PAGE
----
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  • July 27, 2011 at 8:02 pm
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    I think it was still in the 1950s when the Kansas City Star used the style of calling Negro women and prostitutes by the first name. My thanks to Ossorio for calling our attention to a practice today, that of identifying women as prostitutes first and women second, that should also be changed.

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  • July 27, 2011 at 10:11 pm
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    Because the story was about about the murder of an alleged prostitute, one of several that are seemingly related, of COURSE she should be identified as such. Megan was apparently murdered NOT because she was a mother, but because she was a hooker. To do anything less may give readers the wrong idea – that ALL mothers are possible future victims, when only sex workers are targeted. I feel sorry for Megan’s family, but facts are facts – and we’re not in the business to make people feel better about their family members when they’re involved in criminal activity. Our primary duty is to report the story as accuracy as possible with all the facts as we know them.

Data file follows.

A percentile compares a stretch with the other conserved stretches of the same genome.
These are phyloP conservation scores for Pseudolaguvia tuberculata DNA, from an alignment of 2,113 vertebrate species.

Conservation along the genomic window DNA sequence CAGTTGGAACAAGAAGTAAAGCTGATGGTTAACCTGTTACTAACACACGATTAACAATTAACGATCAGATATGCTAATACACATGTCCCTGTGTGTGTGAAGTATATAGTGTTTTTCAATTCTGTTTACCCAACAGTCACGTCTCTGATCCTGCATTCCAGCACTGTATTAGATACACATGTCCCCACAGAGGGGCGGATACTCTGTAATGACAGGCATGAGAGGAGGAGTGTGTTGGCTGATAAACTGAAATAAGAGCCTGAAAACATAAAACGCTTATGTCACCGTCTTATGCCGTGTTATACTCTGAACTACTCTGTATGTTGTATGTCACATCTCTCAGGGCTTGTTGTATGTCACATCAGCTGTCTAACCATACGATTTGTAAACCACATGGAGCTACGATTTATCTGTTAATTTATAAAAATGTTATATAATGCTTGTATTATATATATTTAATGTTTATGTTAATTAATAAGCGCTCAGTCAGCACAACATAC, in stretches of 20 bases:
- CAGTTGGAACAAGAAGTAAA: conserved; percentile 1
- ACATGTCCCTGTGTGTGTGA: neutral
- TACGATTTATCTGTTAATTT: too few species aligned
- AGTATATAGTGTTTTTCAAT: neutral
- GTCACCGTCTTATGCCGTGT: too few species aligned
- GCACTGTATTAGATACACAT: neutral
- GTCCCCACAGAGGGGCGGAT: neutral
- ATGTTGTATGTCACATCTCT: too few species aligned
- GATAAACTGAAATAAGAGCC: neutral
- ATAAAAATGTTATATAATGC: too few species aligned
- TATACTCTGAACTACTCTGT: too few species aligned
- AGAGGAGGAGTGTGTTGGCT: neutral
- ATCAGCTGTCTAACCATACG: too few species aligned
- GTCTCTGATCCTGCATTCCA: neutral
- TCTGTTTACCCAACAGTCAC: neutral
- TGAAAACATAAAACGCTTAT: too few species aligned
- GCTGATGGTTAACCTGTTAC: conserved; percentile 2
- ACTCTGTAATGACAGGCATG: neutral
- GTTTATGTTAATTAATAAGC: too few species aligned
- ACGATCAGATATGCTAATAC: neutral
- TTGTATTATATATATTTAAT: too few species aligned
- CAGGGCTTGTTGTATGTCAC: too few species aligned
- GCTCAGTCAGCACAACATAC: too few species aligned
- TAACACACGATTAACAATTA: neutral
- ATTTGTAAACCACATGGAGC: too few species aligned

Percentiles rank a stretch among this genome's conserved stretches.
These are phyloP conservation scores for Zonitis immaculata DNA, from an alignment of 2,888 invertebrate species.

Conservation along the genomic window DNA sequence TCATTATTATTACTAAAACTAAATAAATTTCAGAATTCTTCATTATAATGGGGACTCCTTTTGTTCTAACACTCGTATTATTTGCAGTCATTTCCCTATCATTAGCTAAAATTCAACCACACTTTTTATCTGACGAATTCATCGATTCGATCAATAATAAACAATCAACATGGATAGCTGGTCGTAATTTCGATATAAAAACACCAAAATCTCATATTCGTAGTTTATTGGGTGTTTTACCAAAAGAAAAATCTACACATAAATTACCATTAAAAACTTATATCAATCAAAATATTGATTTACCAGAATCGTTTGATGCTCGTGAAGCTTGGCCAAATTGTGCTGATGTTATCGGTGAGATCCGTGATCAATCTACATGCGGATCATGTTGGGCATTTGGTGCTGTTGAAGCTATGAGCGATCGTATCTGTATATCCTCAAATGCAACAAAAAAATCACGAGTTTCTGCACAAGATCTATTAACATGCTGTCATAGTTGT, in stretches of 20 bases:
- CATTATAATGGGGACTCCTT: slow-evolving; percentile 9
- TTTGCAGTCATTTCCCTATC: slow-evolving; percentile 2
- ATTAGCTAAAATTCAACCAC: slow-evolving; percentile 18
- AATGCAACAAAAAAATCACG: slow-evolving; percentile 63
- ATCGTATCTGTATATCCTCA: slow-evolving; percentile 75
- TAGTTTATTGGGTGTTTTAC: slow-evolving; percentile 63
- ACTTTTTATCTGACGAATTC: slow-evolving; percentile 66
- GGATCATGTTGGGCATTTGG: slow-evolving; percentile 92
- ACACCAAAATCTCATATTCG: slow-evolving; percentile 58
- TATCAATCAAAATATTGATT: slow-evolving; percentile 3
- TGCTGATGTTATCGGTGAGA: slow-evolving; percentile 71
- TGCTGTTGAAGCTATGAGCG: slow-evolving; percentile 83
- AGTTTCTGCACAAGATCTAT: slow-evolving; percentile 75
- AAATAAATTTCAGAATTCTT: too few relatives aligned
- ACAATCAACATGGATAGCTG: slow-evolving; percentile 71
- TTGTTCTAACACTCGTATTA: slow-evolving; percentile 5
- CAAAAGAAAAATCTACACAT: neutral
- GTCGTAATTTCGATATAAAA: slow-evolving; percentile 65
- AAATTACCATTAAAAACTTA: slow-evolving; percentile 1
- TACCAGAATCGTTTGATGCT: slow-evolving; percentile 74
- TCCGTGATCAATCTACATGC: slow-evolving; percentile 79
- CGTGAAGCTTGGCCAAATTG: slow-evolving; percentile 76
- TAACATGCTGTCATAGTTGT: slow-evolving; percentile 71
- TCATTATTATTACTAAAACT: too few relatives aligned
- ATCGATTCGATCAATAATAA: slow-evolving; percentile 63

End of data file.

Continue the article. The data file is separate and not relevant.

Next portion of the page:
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  • August 17, 2011 at 12:11 pm
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    A small thought. Trying to pick words according to anything other than accurate reporting and description is political, not journalistic. Unless you equate journalism with a specific political party, in which case you abrogate your responsibility to the larger community. Victims of criminals selected for attack based on some specific information must be reported, or the report is of no consequence to those who would read and not learn if they are also targeted. Why side with the criminal in suppressing information, except for the inconvenience it causes to one’s political bent, whatever that may be. The opposite of accuracy is inaccuracy.